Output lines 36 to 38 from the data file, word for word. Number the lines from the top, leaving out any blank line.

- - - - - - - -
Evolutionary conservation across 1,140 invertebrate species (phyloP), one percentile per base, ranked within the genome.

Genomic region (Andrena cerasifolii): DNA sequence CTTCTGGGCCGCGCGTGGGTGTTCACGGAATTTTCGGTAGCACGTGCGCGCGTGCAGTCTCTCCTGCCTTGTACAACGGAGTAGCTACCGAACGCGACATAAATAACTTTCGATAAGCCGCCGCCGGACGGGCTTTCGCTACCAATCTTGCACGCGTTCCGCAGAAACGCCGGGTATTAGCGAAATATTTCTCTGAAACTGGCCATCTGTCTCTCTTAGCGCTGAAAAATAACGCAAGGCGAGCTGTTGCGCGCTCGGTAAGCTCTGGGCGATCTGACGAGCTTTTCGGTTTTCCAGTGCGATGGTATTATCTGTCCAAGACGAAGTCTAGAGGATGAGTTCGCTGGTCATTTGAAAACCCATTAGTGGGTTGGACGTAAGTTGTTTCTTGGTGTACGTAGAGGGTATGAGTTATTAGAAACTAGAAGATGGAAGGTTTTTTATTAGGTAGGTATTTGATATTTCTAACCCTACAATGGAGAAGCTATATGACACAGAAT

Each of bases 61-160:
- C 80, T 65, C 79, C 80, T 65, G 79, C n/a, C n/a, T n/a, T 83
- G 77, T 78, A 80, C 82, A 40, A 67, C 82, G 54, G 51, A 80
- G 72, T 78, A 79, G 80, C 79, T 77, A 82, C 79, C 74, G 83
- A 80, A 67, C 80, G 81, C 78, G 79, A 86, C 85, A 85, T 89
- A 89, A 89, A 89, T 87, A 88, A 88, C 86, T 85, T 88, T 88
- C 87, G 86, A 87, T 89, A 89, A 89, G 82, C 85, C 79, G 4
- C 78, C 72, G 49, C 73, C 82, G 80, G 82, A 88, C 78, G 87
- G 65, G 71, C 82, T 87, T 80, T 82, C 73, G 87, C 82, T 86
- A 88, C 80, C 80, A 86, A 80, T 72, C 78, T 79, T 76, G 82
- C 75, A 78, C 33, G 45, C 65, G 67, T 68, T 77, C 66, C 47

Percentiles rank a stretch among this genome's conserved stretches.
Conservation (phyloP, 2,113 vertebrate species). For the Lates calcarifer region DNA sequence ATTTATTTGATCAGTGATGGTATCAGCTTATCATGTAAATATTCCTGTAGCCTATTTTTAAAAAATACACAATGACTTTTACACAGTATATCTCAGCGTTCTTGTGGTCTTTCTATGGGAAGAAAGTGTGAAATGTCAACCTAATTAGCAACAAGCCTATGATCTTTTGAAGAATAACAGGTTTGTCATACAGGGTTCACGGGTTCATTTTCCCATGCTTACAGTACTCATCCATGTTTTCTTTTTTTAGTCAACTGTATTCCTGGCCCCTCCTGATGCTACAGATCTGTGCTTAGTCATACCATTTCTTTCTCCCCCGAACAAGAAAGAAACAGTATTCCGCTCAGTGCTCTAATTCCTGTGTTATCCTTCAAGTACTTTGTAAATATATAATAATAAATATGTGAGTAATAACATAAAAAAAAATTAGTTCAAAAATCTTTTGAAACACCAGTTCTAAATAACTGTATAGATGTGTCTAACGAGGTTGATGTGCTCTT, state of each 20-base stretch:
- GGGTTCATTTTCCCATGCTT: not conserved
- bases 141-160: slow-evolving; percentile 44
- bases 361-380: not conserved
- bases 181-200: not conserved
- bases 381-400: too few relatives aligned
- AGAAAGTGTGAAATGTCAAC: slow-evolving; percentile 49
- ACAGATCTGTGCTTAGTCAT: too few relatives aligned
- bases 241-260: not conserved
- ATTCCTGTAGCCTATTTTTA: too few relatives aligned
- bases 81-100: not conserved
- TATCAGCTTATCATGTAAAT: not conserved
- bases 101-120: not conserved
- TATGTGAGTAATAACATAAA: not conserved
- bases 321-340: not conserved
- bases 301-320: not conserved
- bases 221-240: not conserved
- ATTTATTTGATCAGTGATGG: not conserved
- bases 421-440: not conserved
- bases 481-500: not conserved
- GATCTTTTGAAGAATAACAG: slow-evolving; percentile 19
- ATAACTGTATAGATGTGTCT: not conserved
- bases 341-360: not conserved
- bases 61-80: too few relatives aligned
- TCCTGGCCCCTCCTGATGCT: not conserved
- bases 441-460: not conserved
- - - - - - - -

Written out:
- ATAACTGTATAGATGTGTCT: not conserved
- bases 341-360: not conserved
- bases 61-80: too few relatives aligned